In no way a novel of propaganda one way or the other, Dabbagh has been extremely careful with the use of buzzwords and terms we are too used to hearing in reference to the Palestine-Israel conflict. We are aware of the Israeli military's presence in her description of the aftermath of various attacks, but she also brings in another point of view that is not often enough exposed in relation to the war - the notion that the Palestinians have 'let' themselves be overrun by the enemy and the fact that instead of acting as a united force against the threat, they are killing each other - a remark made by several of the story's characters.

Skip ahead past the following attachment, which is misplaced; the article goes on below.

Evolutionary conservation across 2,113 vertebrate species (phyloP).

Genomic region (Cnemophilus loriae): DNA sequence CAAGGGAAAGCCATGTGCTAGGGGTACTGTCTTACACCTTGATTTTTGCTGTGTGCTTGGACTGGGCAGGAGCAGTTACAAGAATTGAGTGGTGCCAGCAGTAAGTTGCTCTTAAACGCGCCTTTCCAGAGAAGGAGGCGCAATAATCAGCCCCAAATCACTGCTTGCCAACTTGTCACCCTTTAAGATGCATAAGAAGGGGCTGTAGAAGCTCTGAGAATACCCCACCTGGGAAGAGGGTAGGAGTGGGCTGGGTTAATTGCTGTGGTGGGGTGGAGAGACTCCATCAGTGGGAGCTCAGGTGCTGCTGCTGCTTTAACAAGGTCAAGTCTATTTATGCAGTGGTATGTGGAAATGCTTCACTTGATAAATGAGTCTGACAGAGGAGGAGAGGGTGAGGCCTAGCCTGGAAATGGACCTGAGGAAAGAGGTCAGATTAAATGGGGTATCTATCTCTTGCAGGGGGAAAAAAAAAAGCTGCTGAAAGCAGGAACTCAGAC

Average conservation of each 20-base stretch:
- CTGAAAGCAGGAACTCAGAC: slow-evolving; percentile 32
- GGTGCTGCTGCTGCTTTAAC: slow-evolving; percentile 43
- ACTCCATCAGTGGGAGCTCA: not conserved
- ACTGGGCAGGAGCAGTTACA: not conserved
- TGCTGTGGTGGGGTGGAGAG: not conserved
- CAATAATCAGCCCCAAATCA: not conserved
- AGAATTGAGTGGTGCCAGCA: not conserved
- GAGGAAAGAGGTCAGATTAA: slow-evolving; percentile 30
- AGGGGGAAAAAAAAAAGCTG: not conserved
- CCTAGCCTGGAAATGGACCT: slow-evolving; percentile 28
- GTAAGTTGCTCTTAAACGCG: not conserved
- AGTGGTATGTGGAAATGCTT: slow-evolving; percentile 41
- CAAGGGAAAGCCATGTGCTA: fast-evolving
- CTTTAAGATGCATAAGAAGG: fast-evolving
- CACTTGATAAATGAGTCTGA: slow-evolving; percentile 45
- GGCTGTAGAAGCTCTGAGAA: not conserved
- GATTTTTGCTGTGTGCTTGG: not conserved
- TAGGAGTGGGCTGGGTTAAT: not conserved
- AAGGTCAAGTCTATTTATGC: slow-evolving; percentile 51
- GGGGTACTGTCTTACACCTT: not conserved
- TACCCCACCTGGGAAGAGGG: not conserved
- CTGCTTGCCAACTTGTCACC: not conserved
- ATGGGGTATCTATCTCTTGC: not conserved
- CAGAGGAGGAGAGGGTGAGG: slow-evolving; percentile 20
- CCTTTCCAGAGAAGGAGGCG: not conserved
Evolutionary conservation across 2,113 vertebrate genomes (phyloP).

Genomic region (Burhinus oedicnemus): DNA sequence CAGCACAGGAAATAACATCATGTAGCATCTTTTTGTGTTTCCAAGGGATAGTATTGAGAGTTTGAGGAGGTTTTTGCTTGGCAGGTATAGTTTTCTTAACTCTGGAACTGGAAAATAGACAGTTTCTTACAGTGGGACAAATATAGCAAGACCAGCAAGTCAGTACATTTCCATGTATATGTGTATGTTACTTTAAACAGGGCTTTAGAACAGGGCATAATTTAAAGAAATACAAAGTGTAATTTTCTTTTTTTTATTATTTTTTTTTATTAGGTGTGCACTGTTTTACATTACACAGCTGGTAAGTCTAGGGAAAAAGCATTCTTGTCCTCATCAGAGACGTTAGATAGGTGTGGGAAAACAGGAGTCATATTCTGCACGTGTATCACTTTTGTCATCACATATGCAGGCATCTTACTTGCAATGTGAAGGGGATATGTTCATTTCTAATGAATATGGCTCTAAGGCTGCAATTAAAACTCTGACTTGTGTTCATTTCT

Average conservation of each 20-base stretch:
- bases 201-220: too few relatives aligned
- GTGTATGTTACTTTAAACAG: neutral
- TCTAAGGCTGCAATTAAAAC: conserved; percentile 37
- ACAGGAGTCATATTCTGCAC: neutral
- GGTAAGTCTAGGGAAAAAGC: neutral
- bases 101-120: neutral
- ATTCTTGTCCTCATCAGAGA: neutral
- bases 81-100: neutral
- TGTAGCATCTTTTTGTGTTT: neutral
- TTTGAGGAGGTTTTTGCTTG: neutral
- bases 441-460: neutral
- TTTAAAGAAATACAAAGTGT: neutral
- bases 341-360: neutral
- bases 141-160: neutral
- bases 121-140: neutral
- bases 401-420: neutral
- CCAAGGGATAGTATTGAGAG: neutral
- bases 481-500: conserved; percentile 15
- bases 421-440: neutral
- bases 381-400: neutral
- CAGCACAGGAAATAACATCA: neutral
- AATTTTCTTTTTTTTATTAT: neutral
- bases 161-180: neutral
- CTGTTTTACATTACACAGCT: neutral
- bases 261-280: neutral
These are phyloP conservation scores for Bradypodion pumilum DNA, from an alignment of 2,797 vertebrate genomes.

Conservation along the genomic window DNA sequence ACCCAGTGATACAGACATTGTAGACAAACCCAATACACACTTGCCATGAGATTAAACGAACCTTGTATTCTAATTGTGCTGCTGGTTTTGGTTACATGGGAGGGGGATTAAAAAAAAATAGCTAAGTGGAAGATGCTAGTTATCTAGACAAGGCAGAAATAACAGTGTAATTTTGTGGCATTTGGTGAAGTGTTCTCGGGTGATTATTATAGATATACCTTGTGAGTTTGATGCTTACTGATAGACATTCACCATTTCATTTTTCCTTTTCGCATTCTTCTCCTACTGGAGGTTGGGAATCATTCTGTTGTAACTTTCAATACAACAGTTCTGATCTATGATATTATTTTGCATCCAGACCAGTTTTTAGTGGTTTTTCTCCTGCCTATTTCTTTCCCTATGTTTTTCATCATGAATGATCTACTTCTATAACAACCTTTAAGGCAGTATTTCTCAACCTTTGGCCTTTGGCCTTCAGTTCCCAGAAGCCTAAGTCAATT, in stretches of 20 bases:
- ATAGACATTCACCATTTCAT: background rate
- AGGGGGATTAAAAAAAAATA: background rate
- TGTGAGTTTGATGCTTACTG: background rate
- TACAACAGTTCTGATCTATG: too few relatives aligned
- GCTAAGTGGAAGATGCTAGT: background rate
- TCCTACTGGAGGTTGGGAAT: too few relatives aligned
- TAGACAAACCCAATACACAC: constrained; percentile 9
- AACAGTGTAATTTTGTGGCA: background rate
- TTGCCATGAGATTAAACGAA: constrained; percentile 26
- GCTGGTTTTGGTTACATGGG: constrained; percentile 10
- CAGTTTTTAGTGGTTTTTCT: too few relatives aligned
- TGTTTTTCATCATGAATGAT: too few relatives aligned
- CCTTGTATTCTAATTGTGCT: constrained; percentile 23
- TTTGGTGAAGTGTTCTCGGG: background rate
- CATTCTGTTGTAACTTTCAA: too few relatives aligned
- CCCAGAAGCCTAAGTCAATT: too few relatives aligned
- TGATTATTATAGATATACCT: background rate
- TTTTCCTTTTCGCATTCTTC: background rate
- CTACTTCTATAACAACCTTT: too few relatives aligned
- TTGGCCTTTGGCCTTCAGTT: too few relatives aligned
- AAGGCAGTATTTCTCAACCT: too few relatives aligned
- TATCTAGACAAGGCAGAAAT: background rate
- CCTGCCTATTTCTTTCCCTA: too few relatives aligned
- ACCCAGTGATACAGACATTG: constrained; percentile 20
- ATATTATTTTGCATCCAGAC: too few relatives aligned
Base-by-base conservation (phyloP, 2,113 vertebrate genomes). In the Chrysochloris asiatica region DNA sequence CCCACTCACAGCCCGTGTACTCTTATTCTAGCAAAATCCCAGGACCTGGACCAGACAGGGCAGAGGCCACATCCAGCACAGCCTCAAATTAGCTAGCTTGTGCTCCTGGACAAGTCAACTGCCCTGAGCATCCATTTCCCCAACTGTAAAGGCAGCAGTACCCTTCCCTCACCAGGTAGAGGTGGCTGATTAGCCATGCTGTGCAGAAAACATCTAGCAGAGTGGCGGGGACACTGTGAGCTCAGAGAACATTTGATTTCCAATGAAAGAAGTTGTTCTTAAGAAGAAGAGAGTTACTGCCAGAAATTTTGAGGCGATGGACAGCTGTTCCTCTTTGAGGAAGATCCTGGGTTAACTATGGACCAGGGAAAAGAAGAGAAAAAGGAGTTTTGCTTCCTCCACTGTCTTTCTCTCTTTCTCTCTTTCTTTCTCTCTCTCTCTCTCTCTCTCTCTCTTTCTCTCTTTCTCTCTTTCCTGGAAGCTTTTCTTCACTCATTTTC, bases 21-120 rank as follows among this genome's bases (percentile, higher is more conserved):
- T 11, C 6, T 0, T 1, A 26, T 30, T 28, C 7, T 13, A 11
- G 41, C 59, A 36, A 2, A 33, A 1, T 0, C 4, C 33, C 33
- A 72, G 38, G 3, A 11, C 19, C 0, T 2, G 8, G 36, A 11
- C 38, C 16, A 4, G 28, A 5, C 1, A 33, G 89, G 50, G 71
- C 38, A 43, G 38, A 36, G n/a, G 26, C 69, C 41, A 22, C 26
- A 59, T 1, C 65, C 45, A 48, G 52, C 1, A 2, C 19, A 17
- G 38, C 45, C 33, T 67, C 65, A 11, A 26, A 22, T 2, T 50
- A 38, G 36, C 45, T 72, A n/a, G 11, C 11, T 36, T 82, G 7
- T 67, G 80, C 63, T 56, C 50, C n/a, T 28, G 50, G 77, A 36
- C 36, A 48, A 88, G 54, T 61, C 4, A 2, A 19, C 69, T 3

The novel takes the reader from Gaza to London, the Gulf, and a few retrospective stints in Switzerland, travelling on the characters' waves of consciousness. For a chapter we see the world through a character's eyes, before we are plunged into another character's thoughts - this is what gives the reader real insight into the tumultuous life of Gaza but without taking pity on the characters despite a certain revolt welling up inside the reader as the story unravels. Although based on fact, the novel isn't one just of politics and war, but it also reveals everyday concerns of love, friendship, family, cross-cultural boundaries as well as personal evolution, giving it an accessible edge that makes this novel impossible to put down. One of the best reads we have had the pleasure of picking up this year and comes extremely highly recommended.
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